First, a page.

Kodaline bring packed church to tears as band join thousands of mourners at Ciara's funeral
Published 14/07/2016 | 02:30
Irish band Kodaline flew in from the UK to pay their respects to Kilkenny teenager Ciara Lawlor, who collapsed and died following their concert in Marlay Park on Friday night.
Thousands of mourners who attended the popular schoolgirl's funeral at Saint John's Church yesterday wept openly as the band joined Ciara's classmates from the Loreto Choir and sang a heart-wrenching version of 'High Hopes'.
Tears streamed down the faces of teenage boys and girls, children, men and women, young and old as the haunting melody echoed in the Gothic church.
Speaking on behalf of the band after they performed 'Love Will Set You Free' at the end of the funeral Mass, drummer Vinny May told the packed church that they simply wanted to pass on their condolences to Ciara's loved ones after learning of her tragic demise following their open-air concert in Rathfarnham, Dublin.
Earlier, the 17-year-old's former classmates and friends from the O'Loughlin Gaels GAA Club and the Kilkenny City Harriers Athletics Club formed a massive guard of honour outside the church as Ciara's remains were brought to the same church where she was baptised.
Parish priest Fr Frank Purcell spoke of the tragic, untimely death of the "beautiful girl, inside and out", whose sudden death from a pre-existing medical condition has plunged the entire community into shock and grief.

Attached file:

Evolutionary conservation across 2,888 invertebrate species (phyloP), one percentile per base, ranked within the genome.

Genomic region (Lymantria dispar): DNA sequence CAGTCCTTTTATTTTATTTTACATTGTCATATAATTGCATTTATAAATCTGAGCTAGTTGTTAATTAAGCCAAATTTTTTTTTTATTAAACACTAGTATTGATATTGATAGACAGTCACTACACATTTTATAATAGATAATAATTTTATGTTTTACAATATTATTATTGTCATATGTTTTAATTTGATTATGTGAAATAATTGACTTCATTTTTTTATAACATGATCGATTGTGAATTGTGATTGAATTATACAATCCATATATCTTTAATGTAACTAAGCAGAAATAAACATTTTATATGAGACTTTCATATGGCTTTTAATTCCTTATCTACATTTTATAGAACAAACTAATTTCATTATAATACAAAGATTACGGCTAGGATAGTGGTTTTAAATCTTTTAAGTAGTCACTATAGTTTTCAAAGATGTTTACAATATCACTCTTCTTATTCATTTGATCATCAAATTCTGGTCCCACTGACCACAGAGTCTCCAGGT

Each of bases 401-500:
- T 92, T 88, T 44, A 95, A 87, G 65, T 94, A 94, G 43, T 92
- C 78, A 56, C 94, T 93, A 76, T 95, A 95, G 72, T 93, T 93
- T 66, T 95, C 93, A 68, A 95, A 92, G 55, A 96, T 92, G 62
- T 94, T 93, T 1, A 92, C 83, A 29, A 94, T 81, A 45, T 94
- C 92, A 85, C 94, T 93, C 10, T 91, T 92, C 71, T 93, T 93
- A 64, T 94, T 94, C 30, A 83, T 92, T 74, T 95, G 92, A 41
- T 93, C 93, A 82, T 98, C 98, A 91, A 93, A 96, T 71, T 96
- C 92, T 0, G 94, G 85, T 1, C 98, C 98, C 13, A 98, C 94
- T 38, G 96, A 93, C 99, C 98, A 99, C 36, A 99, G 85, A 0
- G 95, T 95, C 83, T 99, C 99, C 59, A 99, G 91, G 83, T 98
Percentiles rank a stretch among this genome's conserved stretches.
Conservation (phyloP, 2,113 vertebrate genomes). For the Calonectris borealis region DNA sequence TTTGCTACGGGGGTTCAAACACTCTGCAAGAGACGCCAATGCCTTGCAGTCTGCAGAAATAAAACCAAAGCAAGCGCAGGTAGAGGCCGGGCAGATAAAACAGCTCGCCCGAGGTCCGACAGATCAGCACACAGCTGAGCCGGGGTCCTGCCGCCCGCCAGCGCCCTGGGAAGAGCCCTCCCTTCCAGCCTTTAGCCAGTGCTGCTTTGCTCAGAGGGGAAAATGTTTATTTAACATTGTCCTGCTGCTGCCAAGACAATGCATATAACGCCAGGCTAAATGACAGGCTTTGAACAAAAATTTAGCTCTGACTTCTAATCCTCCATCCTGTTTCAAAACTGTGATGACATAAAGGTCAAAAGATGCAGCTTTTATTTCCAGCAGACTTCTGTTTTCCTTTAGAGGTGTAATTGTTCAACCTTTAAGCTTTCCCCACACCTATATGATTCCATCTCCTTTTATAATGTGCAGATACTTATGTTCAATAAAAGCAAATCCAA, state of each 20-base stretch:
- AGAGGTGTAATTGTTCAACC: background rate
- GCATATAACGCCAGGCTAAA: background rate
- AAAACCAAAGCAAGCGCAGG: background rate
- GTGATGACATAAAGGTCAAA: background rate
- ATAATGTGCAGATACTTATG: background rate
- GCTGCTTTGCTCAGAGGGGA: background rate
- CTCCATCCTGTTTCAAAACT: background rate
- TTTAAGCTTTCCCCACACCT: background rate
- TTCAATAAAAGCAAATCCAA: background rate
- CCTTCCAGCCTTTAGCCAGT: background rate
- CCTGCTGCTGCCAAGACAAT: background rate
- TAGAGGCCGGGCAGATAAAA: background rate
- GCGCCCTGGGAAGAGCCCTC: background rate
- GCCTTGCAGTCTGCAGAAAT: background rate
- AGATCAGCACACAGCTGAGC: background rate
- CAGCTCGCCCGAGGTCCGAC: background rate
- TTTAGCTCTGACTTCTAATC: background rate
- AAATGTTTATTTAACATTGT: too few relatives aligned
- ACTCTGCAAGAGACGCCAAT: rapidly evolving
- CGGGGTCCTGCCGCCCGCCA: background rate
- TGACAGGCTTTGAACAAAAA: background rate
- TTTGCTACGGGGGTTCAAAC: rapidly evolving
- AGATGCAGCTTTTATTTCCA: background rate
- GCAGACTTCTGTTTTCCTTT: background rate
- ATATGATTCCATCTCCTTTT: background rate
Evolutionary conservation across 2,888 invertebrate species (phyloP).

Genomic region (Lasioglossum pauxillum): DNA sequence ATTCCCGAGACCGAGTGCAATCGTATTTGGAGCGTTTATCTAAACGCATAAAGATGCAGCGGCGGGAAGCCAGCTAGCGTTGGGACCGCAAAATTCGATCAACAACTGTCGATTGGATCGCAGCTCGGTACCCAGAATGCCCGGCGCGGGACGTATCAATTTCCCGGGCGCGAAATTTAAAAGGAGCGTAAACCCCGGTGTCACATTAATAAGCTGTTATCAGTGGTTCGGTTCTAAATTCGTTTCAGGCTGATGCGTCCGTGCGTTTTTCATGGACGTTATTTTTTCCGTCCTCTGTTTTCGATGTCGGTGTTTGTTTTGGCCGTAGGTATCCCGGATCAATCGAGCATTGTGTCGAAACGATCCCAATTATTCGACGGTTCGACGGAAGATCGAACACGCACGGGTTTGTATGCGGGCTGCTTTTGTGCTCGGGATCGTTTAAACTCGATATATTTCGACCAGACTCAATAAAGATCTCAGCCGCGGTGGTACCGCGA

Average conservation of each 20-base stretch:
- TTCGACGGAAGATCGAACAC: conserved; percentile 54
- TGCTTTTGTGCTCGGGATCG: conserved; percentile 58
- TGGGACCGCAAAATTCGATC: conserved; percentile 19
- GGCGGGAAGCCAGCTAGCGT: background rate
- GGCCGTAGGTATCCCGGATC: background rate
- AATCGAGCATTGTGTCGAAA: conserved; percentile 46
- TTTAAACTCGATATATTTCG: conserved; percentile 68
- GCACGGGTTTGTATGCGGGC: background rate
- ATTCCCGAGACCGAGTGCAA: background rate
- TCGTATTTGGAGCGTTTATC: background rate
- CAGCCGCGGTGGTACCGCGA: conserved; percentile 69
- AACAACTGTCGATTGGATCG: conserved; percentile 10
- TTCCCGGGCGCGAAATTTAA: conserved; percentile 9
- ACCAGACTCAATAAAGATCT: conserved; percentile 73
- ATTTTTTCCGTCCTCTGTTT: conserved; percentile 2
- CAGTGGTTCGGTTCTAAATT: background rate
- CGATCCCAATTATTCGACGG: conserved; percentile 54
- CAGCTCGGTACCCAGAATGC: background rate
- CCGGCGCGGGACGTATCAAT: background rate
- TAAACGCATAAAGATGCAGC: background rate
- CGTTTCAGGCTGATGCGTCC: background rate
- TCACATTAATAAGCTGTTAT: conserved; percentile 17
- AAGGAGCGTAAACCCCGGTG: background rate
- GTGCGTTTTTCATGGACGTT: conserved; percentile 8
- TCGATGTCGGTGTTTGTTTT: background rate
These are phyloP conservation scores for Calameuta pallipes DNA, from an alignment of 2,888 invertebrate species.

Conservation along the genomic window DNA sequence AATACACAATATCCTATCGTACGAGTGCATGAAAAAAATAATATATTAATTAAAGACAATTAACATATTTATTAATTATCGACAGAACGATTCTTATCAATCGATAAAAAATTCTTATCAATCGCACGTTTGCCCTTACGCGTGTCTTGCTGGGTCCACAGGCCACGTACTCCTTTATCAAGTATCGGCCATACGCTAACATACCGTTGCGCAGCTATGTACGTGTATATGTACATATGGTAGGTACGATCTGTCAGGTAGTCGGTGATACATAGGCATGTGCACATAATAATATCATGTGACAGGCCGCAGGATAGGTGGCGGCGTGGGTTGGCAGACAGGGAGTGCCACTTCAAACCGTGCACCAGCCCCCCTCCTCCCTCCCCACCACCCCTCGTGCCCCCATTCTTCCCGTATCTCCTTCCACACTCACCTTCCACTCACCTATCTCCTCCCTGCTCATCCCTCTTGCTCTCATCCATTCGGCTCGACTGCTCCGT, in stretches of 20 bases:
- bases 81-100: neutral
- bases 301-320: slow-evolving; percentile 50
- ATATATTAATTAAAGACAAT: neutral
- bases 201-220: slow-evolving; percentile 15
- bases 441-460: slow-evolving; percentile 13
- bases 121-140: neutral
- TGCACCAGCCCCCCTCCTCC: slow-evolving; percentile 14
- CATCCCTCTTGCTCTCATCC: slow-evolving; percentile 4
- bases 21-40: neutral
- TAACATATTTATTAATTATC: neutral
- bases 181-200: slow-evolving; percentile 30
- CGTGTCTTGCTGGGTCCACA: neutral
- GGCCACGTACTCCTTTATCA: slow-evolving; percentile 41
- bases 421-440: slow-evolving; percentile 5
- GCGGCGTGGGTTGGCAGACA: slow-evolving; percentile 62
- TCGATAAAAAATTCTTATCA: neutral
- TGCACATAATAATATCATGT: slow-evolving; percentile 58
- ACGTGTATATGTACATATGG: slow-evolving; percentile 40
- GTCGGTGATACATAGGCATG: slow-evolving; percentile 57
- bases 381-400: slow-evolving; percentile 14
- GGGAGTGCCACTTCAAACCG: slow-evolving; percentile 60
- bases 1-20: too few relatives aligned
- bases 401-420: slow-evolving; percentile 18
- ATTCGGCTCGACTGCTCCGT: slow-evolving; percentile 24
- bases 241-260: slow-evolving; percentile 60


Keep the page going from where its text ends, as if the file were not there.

"Ciara was suddenly snatched from this life as she was bopping and rocking with her friends to her beloved Kodaline," he said. "Ciara had a beautiful spirit and soul and was a beautiful looking girl."
Many of the mourners simply wept as Fr Purcell spoke of the "bubbly and vivacious" young woman who was a "treasured friend" to so many.
Fr Purcell said that Ciara's kindness, friendliness and zest for life always lit up whatever room she entered.
Her close friends presented some of her treasured personal belongings as symbols of her life and hopes for the future.
A rosette and badge that she won for a science project at the BT Young Scientist competition symbolised her drive and work ethic as a student at Loreto Secondary School in Kilkenny, where she was due to sit her Leaving Cert next year.
An 'L' sticker was presented by another friend, a symbol of Ciara's burning desire to get a full driving licence and fulfil her dream of owning her own car.
Like many of her generation, her smartphone was a symbol of her lifeline to her many friends.
A photo of her cherished family, including parents John and Eimear, and brothers Jack and Barry, was brought to the altar.
School friends were inconsolable as they made their way to her final resting place at St Kieran's cemetery.